Though you might think about willow trees mainly as interesting-looking plants that sway in the end, there are a whole lot of interesting facts concerning these trees you might not have realized. Willows possess their own unique look and special care needs. Even though you might be most familiar with weeping willows (Salix babylonica), that might be found in U.S. Department of Agriculture hardiness zones 2 to 9, this is not the only sort of willow tree you might find growing in a friend’s garden.
Willow trees are species of the Salix genus, pronounced “Say-licks,” and require special care, exactly like any plant. In the event that you should grow a willow tree in the backyard, it might need full sunlight or light shade, meaning it needs to be planted away from your house or other bigger trees which may block out sunlight. Willow trees like moist soil, so they grow very well near bodies of water, such as streams. As an alternative, you can water them to keep them healthy.
Similar to you and your pals, trees can get ill, too. If you see something on a willow tree that does not appear normal, tell an adult so that you can assist the tree return to good health. Trees that are sick might have a white powdery coating on their leaves, also called powdery mildew. Very similar to when you see mold growing on a fruit, then this illness is brought on by a fungus. Willow leaves might also seem rusty and have places all over the years. This might result from another respiratory disease known as rust. Taking great care of willow trees helps them avoid coming down with sicknesses.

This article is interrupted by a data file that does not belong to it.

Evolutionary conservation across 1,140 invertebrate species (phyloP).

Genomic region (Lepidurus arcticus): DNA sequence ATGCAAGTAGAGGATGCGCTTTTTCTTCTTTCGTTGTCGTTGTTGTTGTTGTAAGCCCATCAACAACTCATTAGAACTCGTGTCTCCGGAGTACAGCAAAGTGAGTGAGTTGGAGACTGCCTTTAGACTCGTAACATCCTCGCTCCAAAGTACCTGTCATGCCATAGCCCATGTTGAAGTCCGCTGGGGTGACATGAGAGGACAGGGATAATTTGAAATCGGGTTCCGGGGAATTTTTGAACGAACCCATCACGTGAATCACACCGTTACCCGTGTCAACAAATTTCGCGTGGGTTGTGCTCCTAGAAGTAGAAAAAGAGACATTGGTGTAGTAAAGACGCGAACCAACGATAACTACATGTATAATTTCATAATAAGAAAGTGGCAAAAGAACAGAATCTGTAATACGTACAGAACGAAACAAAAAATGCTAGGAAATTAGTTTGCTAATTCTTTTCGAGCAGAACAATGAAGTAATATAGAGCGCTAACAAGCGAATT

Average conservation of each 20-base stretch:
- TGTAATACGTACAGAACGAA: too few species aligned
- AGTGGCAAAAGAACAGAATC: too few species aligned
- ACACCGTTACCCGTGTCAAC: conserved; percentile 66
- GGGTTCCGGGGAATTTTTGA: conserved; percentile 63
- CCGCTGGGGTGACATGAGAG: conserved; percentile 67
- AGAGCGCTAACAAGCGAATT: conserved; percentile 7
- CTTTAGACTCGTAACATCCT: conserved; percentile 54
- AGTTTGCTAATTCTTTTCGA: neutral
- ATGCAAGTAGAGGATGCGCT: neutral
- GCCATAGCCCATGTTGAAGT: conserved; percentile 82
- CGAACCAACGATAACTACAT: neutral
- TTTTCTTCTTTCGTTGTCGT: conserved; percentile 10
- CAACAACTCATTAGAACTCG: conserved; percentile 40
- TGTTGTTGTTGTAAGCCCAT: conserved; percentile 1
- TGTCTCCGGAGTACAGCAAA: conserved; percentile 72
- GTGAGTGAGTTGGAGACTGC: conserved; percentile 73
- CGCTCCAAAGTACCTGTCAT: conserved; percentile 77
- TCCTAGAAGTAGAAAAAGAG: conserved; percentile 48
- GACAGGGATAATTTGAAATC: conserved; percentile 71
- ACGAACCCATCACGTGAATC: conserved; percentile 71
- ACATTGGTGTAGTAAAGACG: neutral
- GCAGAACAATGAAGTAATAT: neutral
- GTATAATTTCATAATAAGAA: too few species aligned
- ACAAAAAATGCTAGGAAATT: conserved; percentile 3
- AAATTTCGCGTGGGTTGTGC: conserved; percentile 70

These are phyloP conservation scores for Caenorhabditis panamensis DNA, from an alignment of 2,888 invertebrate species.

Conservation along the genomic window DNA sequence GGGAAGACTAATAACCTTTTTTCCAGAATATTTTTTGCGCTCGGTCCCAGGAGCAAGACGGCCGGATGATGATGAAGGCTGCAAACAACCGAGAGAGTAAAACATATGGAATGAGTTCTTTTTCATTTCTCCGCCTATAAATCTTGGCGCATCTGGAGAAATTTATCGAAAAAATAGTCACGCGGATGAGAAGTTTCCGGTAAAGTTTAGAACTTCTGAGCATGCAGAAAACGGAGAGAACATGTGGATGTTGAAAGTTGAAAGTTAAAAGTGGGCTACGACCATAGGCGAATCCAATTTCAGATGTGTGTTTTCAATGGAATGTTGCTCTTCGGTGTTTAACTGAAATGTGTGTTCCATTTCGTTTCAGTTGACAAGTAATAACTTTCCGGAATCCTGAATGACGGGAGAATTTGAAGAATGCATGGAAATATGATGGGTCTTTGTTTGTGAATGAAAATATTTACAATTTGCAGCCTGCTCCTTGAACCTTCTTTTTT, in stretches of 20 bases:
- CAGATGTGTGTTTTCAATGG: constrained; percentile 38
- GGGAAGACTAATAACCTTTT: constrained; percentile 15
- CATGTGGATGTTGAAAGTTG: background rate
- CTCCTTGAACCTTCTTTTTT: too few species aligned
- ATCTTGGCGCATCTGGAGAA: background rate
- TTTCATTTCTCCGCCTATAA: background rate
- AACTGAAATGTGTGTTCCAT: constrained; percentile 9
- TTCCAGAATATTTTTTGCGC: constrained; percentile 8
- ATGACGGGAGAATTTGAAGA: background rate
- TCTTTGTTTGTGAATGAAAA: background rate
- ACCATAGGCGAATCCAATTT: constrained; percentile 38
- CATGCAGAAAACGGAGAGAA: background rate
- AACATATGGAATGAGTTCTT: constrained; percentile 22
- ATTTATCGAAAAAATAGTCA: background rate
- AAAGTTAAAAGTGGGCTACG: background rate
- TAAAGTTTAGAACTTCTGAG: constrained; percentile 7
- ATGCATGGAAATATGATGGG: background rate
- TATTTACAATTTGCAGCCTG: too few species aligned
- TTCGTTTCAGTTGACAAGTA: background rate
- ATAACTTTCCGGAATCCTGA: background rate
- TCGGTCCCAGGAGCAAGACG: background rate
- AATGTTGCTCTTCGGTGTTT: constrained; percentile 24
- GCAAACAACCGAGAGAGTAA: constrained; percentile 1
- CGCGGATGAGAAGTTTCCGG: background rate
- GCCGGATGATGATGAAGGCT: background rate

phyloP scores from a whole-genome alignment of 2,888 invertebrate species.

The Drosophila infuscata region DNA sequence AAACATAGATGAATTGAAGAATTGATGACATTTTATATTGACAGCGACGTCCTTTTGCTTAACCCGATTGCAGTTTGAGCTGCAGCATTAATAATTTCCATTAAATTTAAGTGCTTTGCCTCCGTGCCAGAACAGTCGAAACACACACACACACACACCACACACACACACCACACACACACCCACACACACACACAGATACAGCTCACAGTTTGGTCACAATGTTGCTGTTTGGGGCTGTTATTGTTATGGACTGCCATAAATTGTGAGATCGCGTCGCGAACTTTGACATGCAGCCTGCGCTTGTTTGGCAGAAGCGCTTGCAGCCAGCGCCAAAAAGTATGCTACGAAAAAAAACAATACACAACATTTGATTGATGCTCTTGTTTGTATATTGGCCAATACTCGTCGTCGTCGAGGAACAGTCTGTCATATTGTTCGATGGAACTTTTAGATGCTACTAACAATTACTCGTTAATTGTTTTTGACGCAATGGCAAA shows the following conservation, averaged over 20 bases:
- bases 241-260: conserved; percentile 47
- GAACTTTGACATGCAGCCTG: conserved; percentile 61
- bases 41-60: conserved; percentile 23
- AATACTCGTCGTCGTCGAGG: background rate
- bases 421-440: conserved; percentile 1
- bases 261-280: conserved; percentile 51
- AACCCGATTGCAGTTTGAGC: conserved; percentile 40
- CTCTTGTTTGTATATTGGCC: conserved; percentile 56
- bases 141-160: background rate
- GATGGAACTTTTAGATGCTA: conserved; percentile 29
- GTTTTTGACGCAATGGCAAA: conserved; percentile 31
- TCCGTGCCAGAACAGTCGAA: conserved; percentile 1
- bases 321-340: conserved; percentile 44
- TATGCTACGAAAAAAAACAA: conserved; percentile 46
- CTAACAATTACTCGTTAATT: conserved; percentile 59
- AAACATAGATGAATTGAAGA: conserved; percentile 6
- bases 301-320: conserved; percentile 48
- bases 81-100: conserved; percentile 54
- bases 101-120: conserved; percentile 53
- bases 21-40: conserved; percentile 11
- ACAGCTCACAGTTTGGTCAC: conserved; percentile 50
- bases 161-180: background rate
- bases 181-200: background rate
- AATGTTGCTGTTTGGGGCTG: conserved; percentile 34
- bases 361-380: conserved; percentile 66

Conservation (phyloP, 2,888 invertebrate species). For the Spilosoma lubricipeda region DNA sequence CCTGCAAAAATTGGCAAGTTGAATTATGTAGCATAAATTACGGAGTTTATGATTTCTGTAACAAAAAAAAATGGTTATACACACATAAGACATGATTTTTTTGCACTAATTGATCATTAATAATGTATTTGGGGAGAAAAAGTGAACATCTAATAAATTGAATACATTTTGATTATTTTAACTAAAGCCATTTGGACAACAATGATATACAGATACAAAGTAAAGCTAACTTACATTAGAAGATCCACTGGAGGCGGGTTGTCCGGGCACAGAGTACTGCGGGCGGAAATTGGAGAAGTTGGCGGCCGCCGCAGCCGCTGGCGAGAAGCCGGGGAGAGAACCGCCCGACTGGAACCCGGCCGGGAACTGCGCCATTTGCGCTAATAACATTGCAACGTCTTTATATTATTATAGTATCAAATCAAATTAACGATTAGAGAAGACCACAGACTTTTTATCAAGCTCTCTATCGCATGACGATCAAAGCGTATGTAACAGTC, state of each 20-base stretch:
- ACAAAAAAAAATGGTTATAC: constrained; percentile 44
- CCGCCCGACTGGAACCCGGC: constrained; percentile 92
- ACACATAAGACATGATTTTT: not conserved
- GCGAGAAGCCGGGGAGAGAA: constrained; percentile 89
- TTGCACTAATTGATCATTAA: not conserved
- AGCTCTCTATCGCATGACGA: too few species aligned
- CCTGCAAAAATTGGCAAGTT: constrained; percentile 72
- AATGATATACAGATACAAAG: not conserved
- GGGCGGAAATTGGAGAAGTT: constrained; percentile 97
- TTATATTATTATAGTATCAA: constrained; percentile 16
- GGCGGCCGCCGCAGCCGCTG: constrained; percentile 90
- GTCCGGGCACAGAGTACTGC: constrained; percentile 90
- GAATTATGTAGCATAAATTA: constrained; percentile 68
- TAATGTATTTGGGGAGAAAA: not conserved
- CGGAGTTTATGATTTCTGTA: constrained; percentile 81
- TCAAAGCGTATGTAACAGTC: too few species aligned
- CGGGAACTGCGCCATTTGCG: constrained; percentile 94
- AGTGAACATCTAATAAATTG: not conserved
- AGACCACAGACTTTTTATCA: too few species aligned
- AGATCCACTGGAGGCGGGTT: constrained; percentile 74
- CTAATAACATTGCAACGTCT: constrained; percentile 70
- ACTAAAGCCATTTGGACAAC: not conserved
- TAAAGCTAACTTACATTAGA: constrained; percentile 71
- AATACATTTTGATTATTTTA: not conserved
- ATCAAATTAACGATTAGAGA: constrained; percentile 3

You probably imagine a weeping willow tree once you hear the phrase “willow.” These trees have an interesting shape with branches that droop down toward the ground and appear sad, which explains the reason why the tree is thought to be “weeping .” This type of willow can grow up to 70 feet tall and 70 feet wide. Corkscrew willow trees (Salix matsudana “Tortuosa”) have also an interesting look. These trees are smaller, measuring only 30 feet tall and 15 feet wide, but their divisions are twisted. You might hear someone call this tree a curly willow, instead, because of the divisions. Both weeping willows and corkscrew willows exhibit green leaves that turn yellow during the fall.
Animals That Eat Willows
Certain animals seek out willow trees since their food. While you probably will not see many birds floating through your garden to eat from the willow tree, in the event that you watched a willow tree in the mountains, then you might observe both small and large animals eating, also known as foraging or grazing, from willow trees. Larger animals include elk, deer, moose. These animals feed on the trees’ stems. Smaller animals, such as rabbits and grouse, eat out of the willow tree, as well.